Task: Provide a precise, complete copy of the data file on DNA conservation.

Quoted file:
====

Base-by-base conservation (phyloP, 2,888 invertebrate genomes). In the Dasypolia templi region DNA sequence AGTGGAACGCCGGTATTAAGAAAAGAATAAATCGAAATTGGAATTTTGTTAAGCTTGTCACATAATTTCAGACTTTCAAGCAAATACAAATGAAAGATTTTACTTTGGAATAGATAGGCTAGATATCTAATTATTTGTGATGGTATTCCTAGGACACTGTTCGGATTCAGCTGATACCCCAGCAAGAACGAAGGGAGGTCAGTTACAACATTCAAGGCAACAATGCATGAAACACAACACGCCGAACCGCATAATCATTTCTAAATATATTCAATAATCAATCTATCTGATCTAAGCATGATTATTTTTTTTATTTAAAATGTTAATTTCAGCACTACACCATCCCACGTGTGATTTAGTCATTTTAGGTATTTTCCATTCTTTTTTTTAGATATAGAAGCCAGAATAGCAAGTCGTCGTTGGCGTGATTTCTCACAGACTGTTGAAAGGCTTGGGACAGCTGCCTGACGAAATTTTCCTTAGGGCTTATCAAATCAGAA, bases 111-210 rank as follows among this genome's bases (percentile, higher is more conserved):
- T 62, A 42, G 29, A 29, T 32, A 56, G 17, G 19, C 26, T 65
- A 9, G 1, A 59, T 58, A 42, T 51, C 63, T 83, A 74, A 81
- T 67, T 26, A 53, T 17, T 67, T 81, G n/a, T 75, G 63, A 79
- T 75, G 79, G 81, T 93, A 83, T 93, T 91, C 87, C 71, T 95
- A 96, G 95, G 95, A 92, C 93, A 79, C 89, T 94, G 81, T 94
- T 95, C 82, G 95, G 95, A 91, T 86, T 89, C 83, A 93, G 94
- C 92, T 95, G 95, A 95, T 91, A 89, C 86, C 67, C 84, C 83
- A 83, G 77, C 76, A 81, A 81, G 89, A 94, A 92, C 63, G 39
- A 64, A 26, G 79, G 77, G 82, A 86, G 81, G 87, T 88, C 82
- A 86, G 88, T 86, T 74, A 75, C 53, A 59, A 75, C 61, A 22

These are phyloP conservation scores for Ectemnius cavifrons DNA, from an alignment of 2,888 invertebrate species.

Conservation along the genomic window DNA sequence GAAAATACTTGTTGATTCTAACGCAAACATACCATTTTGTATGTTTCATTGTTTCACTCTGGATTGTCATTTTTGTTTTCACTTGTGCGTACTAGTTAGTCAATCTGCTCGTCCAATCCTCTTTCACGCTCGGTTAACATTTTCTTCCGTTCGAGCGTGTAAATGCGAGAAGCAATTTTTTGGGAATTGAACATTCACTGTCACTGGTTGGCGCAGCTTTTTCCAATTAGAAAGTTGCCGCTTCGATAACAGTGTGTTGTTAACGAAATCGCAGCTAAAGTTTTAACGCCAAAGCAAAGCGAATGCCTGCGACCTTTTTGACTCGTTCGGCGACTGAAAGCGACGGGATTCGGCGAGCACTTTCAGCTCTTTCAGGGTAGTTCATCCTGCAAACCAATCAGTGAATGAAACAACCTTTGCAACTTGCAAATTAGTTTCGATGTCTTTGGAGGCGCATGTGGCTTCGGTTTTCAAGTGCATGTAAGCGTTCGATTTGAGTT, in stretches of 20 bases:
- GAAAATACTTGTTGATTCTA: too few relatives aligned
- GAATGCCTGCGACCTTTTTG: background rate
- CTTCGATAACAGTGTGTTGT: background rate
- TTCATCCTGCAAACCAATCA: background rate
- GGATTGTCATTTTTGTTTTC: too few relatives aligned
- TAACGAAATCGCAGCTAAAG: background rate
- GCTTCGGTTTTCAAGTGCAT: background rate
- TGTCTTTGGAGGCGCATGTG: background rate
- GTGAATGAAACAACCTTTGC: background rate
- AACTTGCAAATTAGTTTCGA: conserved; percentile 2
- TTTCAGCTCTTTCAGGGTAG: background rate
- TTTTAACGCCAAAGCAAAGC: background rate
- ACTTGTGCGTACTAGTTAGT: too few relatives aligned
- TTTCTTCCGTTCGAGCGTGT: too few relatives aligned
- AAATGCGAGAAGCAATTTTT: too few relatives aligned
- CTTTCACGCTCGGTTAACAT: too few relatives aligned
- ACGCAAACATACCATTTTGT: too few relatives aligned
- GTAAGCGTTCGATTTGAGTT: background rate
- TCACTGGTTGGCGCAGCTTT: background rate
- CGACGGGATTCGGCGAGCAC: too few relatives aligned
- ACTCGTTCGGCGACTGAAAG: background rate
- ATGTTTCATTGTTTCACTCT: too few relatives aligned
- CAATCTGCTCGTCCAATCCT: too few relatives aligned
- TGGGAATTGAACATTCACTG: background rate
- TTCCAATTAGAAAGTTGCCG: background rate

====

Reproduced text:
Base-by-base conservation (phyloP, 2,888 invertebrate genomes). In the Dasypolia templi region DNA sequence AGTGGAACGCCGGTATTAAGAAAAGAATAAATCGAAATTGGAATTTTGTTAAGCTTGTCACATAATTTCAGACTTTCAAGCAAATACAAATGAAAGATTTTACTTTGGAATAGATAGGCTAGATATCTAATTATTTGTGATGGTATTCCTAGGACACTGTTCGGATTCAGCTGATACCCCAGCAAGAACGAAGGGAGGTCAGTTACAACATTCAAGGCAACAATGCATGAAACACAACACGCCGAACCGCATAATCATTTCTAAATATATTCAATAATCAATCTATCTGATCTAAGCATGATTATTTTTTTTATTTAAAATGTTAATTTCAGCACTACACCATCCCACGTGTGATTTAGTCATTTTAGGTATTTTCCATTCTTTTTTTTAGATATAGAAGCCAGAATAGCAAGTCGTCGTTGGCGTGATTTCTCACAGACTGTTGAAAGGCTTGGGACAGCTGCCTGACGAAATTTTCCTTAGGGCTTATCAAATCAGAA, bases 111-210 rank as follows among this genome's bases (percentile, higher is more conserved):
- T 62, A 42, G 29, A 29, T 32, A 56, G 17, G 19, C 26, T 65
- A 9, G 1, A 59, T 58, A 42, T 51, C 63, T 83, A 74, A 81
- T 67, T 26, A 53, T 17, T 67, T 81, G n/a, T 75, G 63, A 79
- T 75, G 79, G 81, T 93, A 83, T 93, T 91, C 87, C 71, T 95
- A 96, G 95, G 95, A 92, C 93, A 79, C 89, T 94, G 81, T 94
- T 95, C 82, G 95, G 95, A 91, T 86, T 89, C 83, A 93, G 94
- C 92, T 95, G 95, A 95, T 91, A 89, C 86, C 67, C 84, C 83
- A 83, G 77, C 76, A 81, A 81, G 89, A 94, A 92, C 63, G 39
- A 64, A 26, G 79, G 77, G 82, A 86, G 81, G 87, T 88, C 82
- A 86, G 88, T 86, T 74, A 75, C 53, A 59, A 75, C 61, A 22

These are phyloP conservation scores for Ectemnius cavifrons DNA, from an alignment of 2,888 invertebrate species.

Conservation along the genomic window DNA sequence GAAAATACTTGTTGATTCTAACGCAAACATACCATTTTGTATGTTTCATTGTTTCACTCTGGATTGTCATTTTTGTTTTCACTTGTGCGTACTAGTTAGTCAATCTGCTCGTCCAATCCTCTTTCACGCTCGGTTAACATTTTCTTCCGTTCGAGCGTGTAAATGCGAGAAGCAATTTTTTGGGAATTGAACATTCACTGTCACTGGTTGGCGCAGCTTTTTCCAATTAGAAAGTTGCCGCTTCGATAACAGTGTGTTGTTAACGAAATCGCAGCTAAAGTTTTAACGCCAAAGCAAAGCGAATGCCTGCGACCTTTTTGACTCGTTCGGCGACTGAAAGCGACGGGATTCGGCGAGCACTTTCAGCTCTTTCAGGGTAGTTCATCCTGCAAACCAATCAGTGAATGAAACAACCTTTGCAACTTGCAAATTAGTTTCGATGTCTTTGGAGGCGCATGTGGCTTCGGTTTTCAAGTGCATGTAAGCGTTCGATTTGAGTT, in stretches of 20 bases:
- GAAAATACTTGTTGATTCTA: too few relatives aligned
- GAATGCCTGCGACCTTTTTG: background rate
- CTTCGATAACAGTGTGTTGT: background rate
- TTCATCCTGCAAACCAATCA: background rate
- GGATTGTCATTTTTGTTTTC: too few relatives aligned
- TAACGAAATCGCAGCTAAAG: background rate
- GCTTCGGTTTTCAAGTGCAT: background rate
- TGTCTTTGGAGGCGCATGTG: background rate
- GTGAATGAAACAACCTTTGC: background rate
- AACTTGCAAATTAGTTTCGA: conserved; percentile 2
- TTTCAGCTCTTTCAGGGTAG: background rate
- TTTTAACGCCAAAGCAAAGC: background rate
- ACTTGTGCGTACTAGTTAGT: too few relatives aligned
- TTTCTTCCGTTCGAGCGTGT: too few relatives aligned
- AAATGCGAGAAGCAATTTTT: too few relatives aligned
- CTTTCACGCTCGGTTAACAT: too few relatives aligned
- ACGCAAACATACCATTTTGT: too few relatives aligned
- GTAAGCGTTCGATTTGAGTT: background rate
- TCACTGGTTGGCGCAGCTTT: background rate
- CGACGGGATTCGGCGAGCAC: too few relatives aligned
- ACTCGTTCGGCGACTGAAAG: background rate
- ATGTTTCATTGTTTCACTCT: too few relatives aligned
- CAATCTGCTCGTCCAATCCT: too few relatives aligned
- TGGGAATTGAACATTCACTG: background rate
- TTCCAATTAGAAAGTTGCCG: background rate